For a couple of minutes, like the fading figures on a switched-off computer screen, she had seen the Jack and Queen of Hearts showing up more often than they had any statistical right to, and she had known that a powerful Jack and a powerful Queen had just passed very close to each other somewhere out there in the streets of the city.

  Dinh was determined that she herself was the one who would be wearing Isis’s crown come Easter, and she wondered now what she might have to do to prevent this mysteriously powerful Queen from beating her to it.

  She didn’t want to kill anyone except her stepbrother.

  The sound of a key turning in a lock.

  In the moment of waking up, Funo thought his own motel room door had been opened, and he snatched the pistol off the bedside table. Then he realized that he was alone in the room; the sound had come though the earphones he’d been wearing while he slept.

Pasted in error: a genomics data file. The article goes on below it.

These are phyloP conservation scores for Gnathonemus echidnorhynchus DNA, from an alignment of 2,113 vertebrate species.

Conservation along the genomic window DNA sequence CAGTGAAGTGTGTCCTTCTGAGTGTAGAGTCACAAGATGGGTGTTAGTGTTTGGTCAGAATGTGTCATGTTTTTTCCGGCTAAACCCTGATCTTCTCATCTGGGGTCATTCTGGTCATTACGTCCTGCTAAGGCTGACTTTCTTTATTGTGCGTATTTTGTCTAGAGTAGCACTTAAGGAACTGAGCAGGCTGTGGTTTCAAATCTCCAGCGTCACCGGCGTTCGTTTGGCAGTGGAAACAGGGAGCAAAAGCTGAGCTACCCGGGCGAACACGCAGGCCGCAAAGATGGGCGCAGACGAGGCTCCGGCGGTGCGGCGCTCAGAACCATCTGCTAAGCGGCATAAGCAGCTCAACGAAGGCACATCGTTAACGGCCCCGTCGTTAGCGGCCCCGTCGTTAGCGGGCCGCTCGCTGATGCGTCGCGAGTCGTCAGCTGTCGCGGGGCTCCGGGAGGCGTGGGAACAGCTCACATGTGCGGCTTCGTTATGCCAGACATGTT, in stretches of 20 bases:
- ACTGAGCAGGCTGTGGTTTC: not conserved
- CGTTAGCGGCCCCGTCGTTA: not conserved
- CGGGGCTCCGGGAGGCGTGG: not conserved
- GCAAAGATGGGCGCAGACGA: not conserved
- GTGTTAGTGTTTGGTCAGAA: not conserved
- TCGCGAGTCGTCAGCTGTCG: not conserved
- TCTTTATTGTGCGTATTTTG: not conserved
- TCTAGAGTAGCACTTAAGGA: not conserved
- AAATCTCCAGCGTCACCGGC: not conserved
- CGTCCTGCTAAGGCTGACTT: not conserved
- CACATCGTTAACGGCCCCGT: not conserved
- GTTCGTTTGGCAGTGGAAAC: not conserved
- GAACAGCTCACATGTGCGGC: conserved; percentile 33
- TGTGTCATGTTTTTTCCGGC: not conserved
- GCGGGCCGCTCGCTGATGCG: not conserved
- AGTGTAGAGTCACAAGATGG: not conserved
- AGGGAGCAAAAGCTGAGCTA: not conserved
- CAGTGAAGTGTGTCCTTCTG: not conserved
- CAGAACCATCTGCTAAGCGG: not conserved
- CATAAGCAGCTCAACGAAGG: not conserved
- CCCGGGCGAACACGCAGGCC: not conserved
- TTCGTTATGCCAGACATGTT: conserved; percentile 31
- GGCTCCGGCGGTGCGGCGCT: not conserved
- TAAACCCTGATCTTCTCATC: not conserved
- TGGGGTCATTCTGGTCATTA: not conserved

“I bet she moved,” came a man’s voice, faintly. He must have been facing away from the wall between the two rooms. “I bet when she got Scott’s call, it spooked her into just pulling up stakes and moving to Ohio or somewhere.”

  Funo put down the gun, then sat up and began pulling on his pants, carefully so as not to dislodge the earphones. He looked at the little electric clock—seven in the morning.

  “I…don’t think so,” said another man, his amplified voice louder. “I keep getting…impressions that aren’t my own, little whiffs of worry and humor, and tastes, like yesterday I tasted a wine that I hadn’t drunk. I have the feeling she’s nearby.”

  “Well, probably one of those stores we hit was the right place, and they lied. Supermarkets probably have a policy against telling strangers the names of their employees. Especially strangers who look like they’ve been sleeping in their clothes.”

  “Nah,” came the voice of a third man, who sounded much older, “we’ve met three wrong Dianas, haven’t we? We’ll find the right one yet. She didn’t have the sense to at least work in one of the North Las Vegas places, so she must be in one of the ones down by the Strip. There can’t be more than a couple. We’ll find her tonight.”

  Funo zipped up his pants and, leaning as far as he could against the slack of the headphones wire, managed to grab a clean shirt from his bag.